Organ ization of the Book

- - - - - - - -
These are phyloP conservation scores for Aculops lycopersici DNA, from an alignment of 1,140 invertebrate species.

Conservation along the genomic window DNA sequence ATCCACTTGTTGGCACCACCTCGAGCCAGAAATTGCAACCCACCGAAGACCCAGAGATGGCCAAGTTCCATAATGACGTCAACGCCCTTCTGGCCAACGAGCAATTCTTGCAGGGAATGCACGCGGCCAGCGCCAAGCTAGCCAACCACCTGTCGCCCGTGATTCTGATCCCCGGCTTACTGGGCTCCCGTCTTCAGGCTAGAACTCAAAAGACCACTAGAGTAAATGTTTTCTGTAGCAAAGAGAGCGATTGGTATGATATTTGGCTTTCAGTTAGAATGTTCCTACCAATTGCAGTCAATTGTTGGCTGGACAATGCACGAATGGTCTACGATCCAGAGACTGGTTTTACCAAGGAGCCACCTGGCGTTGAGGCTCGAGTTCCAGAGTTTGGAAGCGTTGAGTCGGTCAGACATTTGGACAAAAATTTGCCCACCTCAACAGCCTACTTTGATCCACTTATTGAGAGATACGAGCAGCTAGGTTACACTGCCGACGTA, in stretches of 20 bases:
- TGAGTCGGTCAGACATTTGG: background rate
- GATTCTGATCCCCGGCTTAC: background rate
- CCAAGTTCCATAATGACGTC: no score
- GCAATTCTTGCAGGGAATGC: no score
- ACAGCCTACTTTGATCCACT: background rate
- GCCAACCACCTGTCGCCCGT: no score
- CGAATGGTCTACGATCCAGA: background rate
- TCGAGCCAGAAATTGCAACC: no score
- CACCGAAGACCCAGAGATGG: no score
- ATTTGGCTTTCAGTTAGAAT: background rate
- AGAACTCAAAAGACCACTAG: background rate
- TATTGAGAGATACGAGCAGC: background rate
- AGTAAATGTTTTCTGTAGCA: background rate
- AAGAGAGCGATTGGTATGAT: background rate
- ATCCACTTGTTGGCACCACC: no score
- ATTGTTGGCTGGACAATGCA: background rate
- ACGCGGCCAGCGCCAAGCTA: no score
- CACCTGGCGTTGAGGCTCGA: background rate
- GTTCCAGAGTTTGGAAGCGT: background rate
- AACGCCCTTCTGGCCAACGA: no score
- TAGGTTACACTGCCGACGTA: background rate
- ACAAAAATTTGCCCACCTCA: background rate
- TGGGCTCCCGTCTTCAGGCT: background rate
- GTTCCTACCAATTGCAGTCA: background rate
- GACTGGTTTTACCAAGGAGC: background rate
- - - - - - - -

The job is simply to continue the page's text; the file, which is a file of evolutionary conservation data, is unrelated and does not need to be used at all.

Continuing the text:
There are 11 chapters that we separate into two parts. The first part (chapters 1–7) consists of chapters covering more traditional (albeit biologically oriented) demo-graphic content that is considered standard fare among mainstream demographers. Chapter 1 contains the demographic basics and foundational concepts, such as life course, rates, and Lexis diagrams. Chapter 2 contains life table concepts and meth-ods, including construction of period, cohort, and abridged tables. Chapter 3 covers the basics of mortality, including its importance in demography, derivation of the force of mortality, mortality metrics, the main mortality models, demographic hetero-geneity, and se lection. Chapter 4 contains basic information on reproduction, rang-ing from age- specific and lifetime birth metrics to reproductive heterogeneity, parity progression, and fertility models. Chapters 5, 6, and 7 cover population concepts and methods. The first of these introduces stable population theory, including Lotka and Leslie models; the next introduces stage- based matrix models, including the Lefkovitch model, and considers life table– stable theory congruency; and the last considers extensions of stable theory, such as two- sex and stochastic models.